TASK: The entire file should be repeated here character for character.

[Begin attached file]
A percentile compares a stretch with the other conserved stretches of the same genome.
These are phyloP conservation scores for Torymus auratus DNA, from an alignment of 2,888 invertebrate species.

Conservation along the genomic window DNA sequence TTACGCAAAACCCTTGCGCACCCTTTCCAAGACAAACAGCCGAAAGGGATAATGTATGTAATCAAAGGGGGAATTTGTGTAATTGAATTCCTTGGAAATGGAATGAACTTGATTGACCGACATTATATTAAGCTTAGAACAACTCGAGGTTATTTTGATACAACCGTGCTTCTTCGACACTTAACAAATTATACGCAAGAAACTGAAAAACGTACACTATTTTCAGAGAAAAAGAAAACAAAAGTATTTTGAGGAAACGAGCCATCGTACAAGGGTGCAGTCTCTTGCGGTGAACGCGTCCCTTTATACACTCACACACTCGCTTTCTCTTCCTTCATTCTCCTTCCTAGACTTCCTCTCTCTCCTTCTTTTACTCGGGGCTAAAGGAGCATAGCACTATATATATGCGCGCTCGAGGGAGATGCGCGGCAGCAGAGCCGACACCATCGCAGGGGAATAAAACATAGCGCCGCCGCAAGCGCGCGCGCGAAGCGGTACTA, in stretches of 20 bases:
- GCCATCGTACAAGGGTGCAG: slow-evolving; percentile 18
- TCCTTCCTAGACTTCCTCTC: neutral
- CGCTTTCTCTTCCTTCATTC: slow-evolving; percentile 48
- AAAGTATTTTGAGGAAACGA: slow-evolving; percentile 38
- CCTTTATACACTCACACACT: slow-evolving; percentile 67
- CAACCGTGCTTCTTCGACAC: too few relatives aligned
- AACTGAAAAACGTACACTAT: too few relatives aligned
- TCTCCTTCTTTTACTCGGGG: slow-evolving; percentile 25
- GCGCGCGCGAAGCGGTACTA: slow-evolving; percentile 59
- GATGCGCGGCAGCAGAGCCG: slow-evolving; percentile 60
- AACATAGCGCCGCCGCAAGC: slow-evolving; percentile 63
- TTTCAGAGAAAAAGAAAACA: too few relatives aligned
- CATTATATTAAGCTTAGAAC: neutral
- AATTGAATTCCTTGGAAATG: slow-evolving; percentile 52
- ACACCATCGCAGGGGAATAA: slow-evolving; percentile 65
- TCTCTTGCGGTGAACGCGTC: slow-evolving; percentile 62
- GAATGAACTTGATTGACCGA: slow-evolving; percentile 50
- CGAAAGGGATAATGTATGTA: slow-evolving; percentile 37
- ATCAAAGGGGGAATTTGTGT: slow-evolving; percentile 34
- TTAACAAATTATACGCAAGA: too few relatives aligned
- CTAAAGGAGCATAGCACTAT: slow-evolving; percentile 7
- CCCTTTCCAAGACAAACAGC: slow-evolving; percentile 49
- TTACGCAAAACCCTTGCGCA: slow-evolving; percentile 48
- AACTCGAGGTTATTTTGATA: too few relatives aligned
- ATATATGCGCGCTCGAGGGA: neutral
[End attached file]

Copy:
A percentile compares a stretch with the other conserved stretches of the same genome.
These are phyloP conservation scores for Torymus auratus DNA, from an alignment of 2,888 invertebrate species.

Conservation along the genomic window DNA sequence TTACGCAAAACCCTTGCGCACCCTTTCCAAGACAAACAGCCGAAAGGGATAATGTATGTAATCAAAGGGGGAATTTGTGTAATTGAATTCCTTGGAAATGGAATGAACTTGATTGACCGACATTATATTAAGCTTAGAACAACTCGAGGTTATTTTGATACAACCGTGCTTCTTCGACACTTAACAAATTATACGCAAGAAACTGAAAAACGTACACTATTTTCAGAGAAAAAGAAAACAAAAGTATTTTGAGGAAACGAGCCATCGTACAAGGGTGCAGTCTCTTGCGGTGAACGCGTCCCTTTATACACTCACACACTCGCTTTCTCTTCCTTCATTCTCCTTCCTAGACTTCCTCTCTCTCCTTCTTTTACTCGGGGCTAAAGGAGCATAGCACTATATATATGCGCGCTCGAGGGAGATGCGCGGCAGCAGAGCCGACACCATCGCAGGGGAATAAAACATAGCGCCGCCGCAAGCGCGCGCGCGAAGCGGTACTA, in stretches of 20 bases:
- GCCATCGTACAAGGGTGCAG: slow-evolving; percentile 18
- TCCTTCCTAGACTTCCTCTC: neutral
- CGCTTTCTCTTCCTTCATTC: slow-evolving; percentile 48
- AAAGTATTTTGAGGAAACGA: slow-evolving; percentile 38
- CCTTTATACACTCACACACT: slow-evolving; percentile 67
- CAACCGTGCTTCTTCGACAC: too few relatives aligned
- AACTGAAAAACGTACACTAT: too few relatives aligned
- TCTCCTTCTTTTACTCGGGG: slow-evolving; percentile 25
- GCGCGCGCGAAGCGGTACTA: slow-evolving; percentile 59
- GATGCGCGGCAGCAGAGCCG: slow-evolving; percentile 60
- AACATAGCGCCGCCGCAAGC: slow-evolving; percentile 63
- TTTCAGAGAAAAAGAAAACA: too few relatives aligned
- CATTATATTAAGCTTAGAAC: neutral
- AATTGAATTCCTTGGAAATG: slow-evolving; percentile 52
- ACACCATCGCAGGGGAATAA: slow-evolving; percentile 65
- TCTCTTGCGGTGAACGCGTC: slow-evolving; percentile 62
- GAATGAACTTGATTGACCGA: slow-evolving; percentile 50
- CGAAAGGGATAATGTATGTA: slow-evolving; percentile 37
- ATCAAAGGGGGAATTTGTGT: slow-evolving; percentile 34
- TTAACAAATTATACGCAAGA: too few relatives aligned
- CTAAAGGAGCATAGCACTAT: slow-evolving; percentile 7
- CCCTTTCCAAGACAAACAGC: slow-evolving; percentile 49
- TTACGCAAAACCCTTGCGCA: slow-evolving; percentile 48
- AACTCGAGGTTATTTTGATA: too few relatives aligned
- ATATATGCGCGCTCGAGGGA: neutral